Layer two is the Corsair on the left and it’s masked so that the props can be brushed out non-destructively.

If you’ve been deep-etching via using eraser you’ve possibly already encountered the hassle of losing pixels from part of an image and noticing well after the maximum number of [undo] can be backed up. Use the masking tool instead, because you can always brush in or brush out details later if you decide you’ve got to retail a detail rather than cut it out. The screenshot below shows how you can create a mask. I selected the pixels around the aircraft with magic wand tool and then clicked the mask button in the layers palette. Details can then be refined with airbrush by painting in greyscale within the mask itself. You aren’t then restricted to just black or white, but rather a gradient between the two allowing for fades of layer details.

The distant Corsair layer has been added and deep-etched via the very basic erasing of pixels around the aircraft. Selecting sky around the aircraft also selected parts of the aircraft as well and shows why I prefer to work with masking instead.

The Zero and Sky layer was the original background however simple masking out of the sky of this allowed the New Sky layer to show through from behind.

I picked a cloud top image photographed from about 30,000ft over the Pacific with a Nikon D800, 24-70mm lens, which is the only image here not at 600mm focal length however it scales to work well as the background.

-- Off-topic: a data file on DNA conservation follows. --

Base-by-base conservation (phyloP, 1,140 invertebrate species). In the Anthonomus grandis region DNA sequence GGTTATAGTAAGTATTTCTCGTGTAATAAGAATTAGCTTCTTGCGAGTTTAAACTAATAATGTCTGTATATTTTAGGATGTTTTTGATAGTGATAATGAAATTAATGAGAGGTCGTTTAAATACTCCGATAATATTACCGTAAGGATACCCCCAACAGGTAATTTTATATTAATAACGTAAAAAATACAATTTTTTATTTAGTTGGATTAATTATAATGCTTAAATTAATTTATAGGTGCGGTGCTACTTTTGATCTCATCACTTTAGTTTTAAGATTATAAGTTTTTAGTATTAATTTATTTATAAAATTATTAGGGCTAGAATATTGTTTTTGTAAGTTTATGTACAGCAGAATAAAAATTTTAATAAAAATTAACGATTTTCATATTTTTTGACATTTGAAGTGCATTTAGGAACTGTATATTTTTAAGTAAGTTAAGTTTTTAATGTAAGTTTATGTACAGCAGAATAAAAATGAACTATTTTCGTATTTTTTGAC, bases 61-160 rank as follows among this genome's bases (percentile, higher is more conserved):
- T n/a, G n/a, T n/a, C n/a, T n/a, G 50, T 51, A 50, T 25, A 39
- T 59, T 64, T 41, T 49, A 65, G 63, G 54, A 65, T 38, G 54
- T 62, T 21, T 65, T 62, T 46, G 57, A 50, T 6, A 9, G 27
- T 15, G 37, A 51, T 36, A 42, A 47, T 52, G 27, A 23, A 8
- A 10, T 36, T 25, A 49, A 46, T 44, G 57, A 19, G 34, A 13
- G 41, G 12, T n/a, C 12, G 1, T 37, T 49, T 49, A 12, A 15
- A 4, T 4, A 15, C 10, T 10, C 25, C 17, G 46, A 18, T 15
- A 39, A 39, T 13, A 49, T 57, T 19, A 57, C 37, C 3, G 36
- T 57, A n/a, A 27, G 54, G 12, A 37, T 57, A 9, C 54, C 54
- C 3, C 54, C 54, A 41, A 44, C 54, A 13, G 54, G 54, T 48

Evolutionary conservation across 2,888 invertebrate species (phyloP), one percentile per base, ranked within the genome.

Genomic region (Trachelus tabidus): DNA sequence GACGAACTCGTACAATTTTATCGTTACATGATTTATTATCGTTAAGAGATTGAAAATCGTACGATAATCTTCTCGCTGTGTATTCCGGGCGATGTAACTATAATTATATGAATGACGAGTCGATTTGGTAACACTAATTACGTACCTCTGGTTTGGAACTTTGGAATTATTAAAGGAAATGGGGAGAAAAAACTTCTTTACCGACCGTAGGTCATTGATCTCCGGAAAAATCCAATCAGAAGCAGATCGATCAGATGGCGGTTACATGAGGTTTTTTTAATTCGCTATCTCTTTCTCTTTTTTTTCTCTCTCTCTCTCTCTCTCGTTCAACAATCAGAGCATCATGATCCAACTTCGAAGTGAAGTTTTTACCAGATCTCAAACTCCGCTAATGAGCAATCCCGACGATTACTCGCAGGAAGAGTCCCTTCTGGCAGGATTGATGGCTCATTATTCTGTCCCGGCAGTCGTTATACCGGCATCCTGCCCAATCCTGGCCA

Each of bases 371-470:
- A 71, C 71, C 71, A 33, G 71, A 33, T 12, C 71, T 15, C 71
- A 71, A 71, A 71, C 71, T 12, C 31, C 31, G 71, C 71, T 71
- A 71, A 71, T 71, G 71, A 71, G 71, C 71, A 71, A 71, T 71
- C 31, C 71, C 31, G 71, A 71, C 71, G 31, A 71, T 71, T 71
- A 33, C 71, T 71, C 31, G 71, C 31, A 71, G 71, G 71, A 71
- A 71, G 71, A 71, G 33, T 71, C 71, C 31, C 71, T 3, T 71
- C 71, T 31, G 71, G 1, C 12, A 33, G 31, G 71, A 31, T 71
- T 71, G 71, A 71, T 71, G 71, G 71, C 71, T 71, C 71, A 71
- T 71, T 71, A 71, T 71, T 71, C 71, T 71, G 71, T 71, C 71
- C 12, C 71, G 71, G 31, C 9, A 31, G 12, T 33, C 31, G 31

Grading for these was quite basic given the three aircraft were shot from the same vantage point, in the same direction with the same light within the space of about five minutes. The background Corsair had to be lightened, and the new sky straightened.

If you want to push it one more step that aids in putting the whole feel of the shot being ‘as shot’, create a virtual copy of the PSD of your composite in Adobe Lightroom, and then work with global adjustments to give some more atmosphere to the image. Here I’ve reduced the Vibrance and softened the highlights, lifted shadows and desaturated the yellows and oranges, before adding Split Toning to the finished shot. Split Toning lets you warm or cool (tint) the highlights and shadows separately, so I’ve warmed the highlights to give more afternoon glow, and cooled the shadows. A Gradient filter is used to warm the cloud layer further and to push the colour depth.

Finally, adding a little bit of grain and a Post-Crop Vignette just applies a little bit of vintage lens appearance and the image is then complete.